Natural Language Understanding (NLU) takes the user utterance as input and it extracts from it the user’s intents. These intents are expressed as dialogue acts. For instance, if NLU gets as input ‘I am looking for a plane ticket from San Francisco to Montreal.’, it might represent the user’s intents with the following dialogue acts: inform_origin_city and inform_destination_city. NLU will also detect the named entities, here San Francisco and Montreal. 

The state tracker is next in the pipeline. Its role is to keep track of the user’s goal throughout the dialogue and it outputs a state which represents this goal. This state is often a probability distribution over possible values in the user’s goal. Based on the user utterance, it may output for instance that the origin city is San Francisco with a probability of 0.9 and Montreal is the destination city with a probability of 0.85. Based on this state, the dialogue manager decides what to say next to the user. The decision is also on the intent level, meaning that the dialogue manager outputs dialogue acts.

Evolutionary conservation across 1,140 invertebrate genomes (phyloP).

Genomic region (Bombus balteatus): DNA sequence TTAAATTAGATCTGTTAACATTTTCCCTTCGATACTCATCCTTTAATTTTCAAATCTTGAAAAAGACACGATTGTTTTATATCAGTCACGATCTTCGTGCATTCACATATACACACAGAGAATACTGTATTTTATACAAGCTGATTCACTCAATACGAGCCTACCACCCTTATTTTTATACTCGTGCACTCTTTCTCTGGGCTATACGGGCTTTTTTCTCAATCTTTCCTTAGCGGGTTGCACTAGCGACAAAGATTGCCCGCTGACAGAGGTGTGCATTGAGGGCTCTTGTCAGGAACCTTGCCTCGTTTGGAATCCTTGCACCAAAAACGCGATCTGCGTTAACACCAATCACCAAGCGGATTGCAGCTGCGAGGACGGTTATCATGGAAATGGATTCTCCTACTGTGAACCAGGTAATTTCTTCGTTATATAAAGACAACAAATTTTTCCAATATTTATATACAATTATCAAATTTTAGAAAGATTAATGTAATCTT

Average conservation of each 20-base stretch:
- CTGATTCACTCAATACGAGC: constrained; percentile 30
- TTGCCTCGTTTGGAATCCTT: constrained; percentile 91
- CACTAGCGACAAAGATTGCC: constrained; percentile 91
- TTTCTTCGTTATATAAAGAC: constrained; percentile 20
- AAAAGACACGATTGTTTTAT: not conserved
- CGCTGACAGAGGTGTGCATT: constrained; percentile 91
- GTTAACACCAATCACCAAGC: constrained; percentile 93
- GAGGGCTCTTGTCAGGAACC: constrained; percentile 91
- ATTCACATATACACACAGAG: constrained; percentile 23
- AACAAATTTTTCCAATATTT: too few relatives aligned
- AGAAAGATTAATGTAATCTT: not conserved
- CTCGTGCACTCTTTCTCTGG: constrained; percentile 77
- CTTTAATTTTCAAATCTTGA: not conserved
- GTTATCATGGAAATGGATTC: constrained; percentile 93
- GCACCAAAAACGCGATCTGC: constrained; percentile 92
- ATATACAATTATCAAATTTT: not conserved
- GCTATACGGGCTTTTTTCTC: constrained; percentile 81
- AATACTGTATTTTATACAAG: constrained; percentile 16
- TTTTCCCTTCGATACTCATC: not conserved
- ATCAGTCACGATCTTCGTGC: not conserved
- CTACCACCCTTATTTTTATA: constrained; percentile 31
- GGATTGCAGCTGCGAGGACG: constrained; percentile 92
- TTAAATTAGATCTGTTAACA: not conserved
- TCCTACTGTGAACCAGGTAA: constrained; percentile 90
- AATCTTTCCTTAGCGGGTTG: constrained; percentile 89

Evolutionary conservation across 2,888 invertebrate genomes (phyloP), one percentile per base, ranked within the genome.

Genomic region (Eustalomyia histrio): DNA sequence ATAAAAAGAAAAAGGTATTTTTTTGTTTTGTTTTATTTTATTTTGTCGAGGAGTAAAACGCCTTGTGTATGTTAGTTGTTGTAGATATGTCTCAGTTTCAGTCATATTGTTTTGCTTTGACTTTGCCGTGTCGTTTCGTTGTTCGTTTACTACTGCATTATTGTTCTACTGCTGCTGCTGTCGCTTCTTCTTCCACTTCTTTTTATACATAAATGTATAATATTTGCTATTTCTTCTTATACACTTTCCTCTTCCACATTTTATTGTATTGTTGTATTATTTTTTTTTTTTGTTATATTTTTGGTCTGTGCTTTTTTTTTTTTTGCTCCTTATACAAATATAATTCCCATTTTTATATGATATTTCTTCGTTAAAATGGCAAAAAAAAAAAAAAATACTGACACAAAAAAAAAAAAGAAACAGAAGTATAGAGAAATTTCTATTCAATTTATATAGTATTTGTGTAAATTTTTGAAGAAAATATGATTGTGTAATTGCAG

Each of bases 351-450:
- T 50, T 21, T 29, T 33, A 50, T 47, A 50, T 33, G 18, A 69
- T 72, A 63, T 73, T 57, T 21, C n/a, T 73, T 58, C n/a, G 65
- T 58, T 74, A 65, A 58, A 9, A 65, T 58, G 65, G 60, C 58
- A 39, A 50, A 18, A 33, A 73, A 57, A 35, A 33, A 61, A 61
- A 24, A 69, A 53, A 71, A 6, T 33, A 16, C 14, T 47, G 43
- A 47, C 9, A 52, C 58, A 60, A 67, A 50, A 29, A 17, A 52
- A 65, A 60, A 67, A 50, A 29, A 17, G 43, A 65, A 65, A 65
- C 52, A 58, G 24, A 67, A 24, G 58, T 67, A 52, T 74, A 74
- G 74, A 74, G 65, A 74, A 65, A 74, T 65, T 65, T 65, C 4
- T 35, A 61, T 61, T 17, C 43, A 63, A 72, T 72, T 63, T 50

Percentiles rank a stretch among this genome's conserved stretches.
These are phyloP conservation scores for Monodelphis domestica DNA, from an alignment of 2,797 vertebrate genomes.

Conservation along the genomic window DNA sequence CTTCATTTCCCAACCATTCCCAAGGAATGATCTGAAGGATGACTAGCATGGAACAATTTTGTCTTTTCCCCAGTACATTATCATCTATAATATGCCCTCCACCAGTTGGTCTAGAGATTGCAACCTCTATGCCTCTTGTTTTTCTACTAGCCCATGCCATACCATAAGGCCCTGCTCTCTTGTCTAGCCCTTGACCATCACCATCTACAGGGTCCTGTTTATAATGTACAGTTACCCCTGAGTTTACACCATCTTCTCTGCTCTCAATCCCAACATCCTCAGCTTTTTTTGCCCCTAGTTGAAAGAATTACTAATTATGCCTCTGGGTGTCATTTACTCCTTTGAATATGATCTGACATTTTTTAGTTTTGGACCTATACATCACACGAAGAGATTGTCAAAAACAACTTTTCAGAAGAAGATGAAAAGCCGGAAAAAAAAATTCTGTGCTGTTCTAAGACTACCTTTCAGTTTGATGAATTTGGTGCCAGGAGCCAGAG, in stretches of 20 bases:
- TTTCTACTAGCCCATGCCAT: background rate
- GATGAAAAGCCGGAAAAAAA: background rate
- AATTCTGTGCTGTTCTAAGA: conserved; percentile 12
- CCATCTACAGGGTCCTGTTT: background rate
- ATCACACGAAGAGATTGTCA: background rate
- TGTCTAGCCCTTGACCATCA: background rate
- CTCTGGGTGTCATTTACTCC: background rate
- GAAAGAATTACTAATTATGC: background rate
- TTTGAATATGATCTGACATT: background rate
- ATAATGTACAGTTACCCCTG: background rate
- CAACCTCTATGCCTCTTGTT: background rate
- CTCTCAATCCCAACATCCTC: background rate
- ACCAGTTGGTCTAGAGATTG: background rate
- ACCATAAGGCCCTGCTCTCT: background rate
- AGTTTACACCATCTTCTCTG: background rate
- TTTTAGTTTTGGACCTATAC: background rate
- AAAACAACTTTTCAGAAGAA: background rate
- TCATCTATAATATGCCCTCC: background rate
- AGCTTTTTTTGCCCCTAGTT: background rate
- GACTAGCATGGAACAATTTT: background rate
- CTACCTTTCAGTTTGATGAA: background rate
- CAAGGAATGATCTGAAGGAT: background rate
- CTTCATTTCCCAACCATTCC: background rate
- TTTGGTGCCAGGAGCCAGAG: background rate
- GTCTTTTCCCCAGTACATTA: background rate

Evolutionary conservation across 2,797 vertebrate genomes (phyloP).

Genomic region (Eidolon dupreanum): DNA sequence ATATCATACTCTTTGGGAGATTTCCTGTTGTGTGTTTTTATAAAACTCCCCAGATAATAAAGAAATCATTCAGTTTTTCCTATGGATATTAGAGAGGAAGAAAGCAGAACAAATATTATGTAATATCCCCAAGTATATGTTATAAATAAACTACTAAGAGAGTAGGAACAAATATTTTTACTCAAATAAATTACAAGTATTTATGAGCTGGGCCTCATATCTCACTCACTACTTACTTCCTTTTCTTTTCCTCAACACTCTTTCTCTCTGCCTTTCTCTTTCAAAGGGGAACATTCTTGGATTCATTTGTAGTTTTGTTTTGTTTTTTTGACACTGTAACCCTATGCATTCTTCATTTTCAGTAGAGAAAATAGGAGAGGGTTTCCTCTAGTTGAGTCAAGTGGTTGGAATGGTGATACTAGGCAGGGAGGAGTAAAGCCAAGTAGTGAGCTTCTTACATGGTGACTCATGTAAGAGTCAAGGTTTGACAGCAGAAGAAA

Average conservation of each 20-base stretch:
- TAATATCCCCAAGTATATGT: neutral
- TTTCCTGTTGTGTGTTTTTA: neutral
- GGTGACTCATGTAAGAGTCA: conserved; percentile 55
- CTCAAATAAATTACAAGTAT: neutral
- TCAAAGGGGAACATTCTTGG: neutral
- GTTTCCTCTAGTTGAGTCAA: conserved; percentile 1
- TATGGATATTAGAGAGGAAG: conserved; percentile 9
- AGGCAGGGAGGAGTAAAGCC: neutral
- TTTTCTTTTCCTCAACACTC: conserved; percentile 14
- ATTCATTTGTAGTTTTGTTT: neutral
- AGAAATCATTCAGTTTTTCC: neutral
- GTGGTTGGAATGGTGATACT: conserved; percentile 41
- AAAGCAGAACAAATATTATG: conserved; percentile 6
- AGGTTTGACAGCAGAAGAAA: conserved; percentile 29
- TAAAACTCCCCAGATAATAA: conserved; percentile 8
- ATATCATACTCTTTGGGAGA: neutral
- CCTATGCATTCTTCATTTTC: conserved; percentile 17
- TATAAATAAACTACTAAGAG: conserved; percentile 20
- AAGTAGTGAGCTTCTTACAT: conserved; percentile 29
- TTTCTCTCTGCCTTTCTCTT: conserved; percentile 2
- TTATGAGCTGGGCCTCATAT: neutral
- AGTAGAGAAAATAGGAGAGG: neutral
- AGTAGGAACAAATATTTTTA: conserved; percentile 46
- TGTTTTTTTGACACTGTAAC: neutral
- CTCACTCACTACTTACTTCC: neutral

In the graph above, the dialogue manager decides to ask the user to refine her query by asking if she has a budget for the trip. This decision is then rendered in a sentence by the response generation module which outputs in this case ‘Sure, what is your budget for this trip?’.


Reinforcement Learning (RL)

In the RL setting, an agent is placed in an environment that it often doesn’t know about. This agent can act in the environment and it receives rewards based on its actions. The agent’s goal is to find the actions which maximise its cumulative reward at each time step. We apply this setting to dialogue management. In our case, the unknown environment is the users’ behaviour, the actions are the dialogue acts that the system can perform and the rewards may be based on task completion or user satisfaction.
 
The RL setting fits the dialogue setting quite well because RL is meant for situations when feedback may be delayed. When a conversational agent carries a dialogue with a user, it will often only know at the end whether or not the dialogue was successful and the task was achieved.